Baloney Detector

How well does a belief that you currently subscribe to hold up under these 10 questions?

  • Do I have any actual evidence for the thing I say I believe, and what is the extent and quality of that evidence?
  • If I don’t have direct physical evidence or data that support my belief, do I at least have other good reasons—deductive or inductive—for believing what I say I do?
  • Given the quantity and quality of the evidence and reasons available to me at this time, how strongly should I actually hold my belief?
  • Is my belief coherent with my background knowledge (the things I think I already know about the universe and how it works)?
  • Have I actively sought out disconfirming evidence and arguments against my belief?
  • Have I weighed alternative beliefs or explanations about this matter, and really come to the best belief and explanation on offer?
  • What framing or spell-casting associations, stories, metaphors, or analogies have I been telling myself in support of this belief which, on closer inspection, might be misleading me, making it difficult to think clearly about the matter at hand?
  • What role is desire—desire of any sort—playing in my conclusion?
  • What blind spots might I potentially have about this belief, and what might be causing them?
  • Are there forces at work that are fogging my ability to objectively, patiently, and clearly focus on this matter (time pressures, illness, electronic distractions, noises, decorum, lack of sleep, envy, guilt, paranoia, strong-willed influencers, emotional blackmailers, authority figures, temperamental inclinations either to optimism or pessimism, fear, etc)?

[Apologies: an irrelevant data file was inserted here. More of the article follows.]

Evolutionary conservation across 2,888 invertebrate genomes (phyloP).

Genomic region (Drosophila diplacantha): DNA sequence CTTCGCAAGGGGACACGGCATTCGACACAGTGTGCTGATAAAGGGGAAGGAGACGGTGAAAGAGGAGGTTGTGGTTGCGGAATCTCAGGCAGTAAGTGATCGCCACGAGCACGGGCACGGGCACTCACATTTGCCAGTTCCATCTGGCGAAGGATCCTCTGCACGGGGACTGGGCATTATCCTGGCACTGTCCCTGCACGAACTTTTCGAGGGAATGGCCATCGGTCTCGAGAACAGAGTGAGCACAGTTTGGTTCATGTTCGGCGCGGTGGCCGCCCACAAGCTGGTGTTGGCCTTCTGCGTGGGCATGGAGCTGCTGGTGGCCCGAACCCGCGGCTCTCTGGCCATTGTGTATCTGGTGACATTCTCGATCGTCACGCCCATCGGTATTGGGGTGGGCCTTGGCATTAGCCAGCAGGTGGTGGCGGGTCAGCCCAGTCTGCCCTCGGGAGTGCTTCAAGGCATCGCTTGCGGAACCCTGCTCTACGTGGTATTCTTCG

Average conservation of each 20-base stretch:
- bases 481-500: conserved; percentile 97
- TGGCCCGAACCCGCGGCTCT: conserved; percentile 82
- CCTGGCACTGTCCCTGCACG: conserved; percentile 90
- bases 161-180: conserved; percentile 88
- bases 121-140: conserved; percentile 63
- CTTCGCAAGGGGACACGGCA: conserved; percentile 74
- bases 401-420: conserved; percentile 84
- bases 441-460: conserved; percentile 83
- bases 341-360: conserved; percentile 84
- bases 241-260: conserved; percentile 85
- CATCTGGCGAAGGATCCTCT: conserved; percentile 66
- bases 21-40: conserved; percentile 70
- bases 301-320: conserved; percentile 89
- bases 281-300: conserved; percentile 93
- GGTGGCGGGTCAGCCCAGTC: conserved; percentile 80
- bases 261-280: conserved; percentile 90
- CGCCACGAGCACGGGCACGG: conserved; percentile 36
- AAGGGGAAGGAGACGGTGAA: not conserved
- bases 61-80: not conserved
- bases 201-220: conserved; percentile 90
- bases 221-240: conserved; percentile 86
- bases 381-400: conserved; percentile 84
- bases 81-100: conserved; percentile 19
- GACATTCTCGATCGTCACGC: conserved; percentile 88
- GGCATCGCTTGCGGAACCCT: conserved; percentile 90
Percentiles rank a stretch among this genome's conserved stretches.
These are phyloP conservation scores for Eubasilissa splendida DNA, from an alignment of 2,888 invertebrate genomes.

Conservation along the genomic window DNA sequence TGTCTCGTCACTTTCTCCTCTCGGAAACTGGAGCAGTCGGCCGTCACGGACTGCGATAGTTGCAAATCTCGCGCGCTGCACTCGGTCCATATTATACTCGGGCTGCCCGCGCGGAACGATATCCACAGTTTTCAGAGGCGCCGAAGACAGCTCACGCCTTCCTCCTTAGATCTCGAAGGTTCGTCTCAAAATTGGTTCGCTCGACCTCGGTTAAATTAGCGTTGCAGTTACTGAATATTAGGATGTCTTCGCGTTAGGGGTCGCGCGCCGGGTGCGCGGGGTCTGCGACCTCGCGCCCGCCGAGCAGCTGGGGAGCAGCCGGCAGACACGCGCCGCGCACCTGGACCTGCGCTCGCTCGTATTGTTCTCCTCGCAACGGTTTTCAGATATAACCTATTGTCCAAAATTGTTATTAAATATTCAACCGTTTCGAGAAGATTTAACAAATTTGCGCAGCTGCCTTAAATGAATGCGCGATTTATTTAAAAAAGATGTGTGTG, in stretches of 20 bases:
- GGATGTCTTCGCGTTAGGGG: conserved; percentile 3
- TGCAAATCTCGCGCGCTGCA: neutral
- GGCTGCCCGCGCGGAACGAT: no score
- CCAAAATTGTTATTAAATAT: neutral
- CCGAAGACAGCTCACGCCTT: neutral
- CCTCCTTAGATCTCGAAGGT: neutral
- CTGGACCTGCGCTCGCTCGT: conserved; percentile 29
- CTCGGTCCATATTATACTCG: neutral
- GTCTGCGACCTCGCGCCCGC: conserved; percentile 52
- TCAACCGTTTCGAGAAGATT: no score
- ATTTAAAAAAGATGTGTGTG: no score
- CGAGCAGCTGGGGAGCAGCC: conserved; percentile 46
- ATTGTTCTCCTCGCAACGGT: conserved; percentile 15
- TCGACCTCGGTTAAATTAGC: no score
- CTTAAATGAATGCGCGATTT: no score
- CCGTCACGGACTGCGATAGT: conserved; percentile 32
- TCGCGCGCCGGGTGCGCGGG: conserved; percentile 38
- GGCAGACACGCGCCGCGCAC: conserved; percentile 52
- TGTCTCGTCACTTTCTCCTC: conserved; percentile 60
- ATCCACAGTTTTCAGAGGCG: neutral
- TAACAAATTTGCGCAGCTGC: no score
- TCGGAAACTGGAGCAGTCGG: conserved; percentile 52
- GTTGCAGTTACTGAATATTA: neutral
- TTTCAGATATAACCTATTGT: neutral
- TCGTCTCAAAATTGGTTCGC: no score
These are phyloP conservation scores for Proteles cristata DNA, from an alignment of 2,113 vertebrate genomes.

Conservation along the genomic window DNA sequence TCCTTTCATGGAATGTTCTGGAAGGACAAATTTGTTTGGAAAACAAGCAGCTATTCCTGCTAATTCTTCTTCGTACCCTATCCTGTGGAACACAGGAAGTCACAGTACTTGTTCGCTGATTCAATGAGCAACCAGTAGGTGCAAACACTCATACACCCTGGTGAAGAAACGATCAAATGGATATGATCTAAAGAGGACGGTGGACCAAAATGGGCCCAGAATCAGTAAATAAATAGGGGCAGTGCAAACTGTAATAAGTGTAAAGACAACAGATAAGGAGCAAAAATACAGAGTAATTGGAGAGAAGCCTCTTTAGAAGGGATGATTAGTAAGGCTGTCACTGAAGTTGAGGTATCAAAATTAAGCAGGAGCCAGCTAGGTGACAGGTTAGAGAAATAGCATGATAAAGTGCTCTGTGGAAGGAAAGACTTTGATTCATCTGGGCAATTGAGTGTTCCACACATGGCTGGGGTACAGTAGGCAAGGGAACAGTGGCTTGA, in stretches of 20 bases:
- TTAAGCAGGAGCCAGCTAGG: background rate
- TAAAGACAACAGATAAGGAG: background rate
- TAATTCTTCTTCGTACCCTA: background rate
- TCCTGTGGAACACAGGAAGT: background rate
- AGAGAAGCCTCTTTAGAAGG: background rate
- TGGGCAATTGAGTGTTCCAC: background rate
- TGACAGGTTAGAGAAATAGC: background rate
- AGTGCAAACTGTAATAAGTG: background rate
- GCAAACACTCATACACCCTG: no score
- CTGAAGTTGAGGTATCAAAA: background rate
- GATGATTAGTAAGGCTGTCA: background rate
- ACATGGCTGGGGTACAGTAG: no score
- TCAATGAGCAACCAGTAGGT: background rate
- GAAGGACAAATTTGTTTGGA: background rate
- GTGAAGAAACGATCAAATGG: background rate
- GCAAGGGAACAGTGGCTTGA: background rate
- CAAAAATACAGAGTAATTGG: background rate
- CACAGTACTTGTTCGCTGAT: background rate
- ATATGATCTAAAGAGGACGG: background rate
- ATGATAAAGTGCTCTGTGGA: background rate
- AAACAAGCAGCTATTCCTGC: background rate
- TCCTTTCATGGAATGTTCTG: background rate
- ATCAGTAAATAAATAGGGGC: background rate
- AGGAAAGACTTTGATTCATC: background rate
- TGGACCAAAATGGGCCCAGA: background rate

Is there a crucial and non-redundant question that I might have missed?

About Santi Tafarella

I teach writing and literature at Antelope Valley College in California.
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4 Responses to Baloney Detector

  1. Iain McMahon says:

    Hey Santi, did you mean to have two similar posts? “Bullshit” vs “Baloney”? I’ll comment on Baloney because this is paying homage to Carl Sagan, my hero. 🙂

    Those are all some very good questions. I can honestly say that, with respect to religion, I am clear on all charges. Or, at least, I have tried very hard to the best of my ability to be clear on all charges.

    • santitafarella says:

      Well, I figured that some people wouldn’t click on the harsher title, and so made a softer title as well (for the bad language sensitive).

      I find it amusing that atheists like Richard Dawkins, Michael Shermer, and Carl Sagan, in their public statements, will almost never cuss, in some way upholding a religious sensibility concerning its naughtiness.

      Of course, there are good rhetorical reasons not to do so, as well as evolutinary biology reasons (an instinctive repugnance of shit, the triggering of certain parts of the brain when you use a word like fuck, etc). But, still.

      —Santi : )

      • Iain McMahon says:

        That’s true and there is probably, as you say, some good rhetorical reasons for doing that. In the same way that movies and games with a lower rating are accessible to a wider audience, an intellectual that doesn’t swear will probably be more palatable to more readers/listeners.

        Also, in an academic setting swearing isn’t really acceptable and I know that Sagan and Dawkins bridge the “popular” and the academic circles.

      • santitafarella says:

        Well, it’s still curious, don’t you think, that Dawkins et. al. will broach other academic cultural conventions (general politeness toward opponents, not indulging in ad hominem, not speaking ill of specific religions or sects, etc), but not the cussing one?

        —Santi

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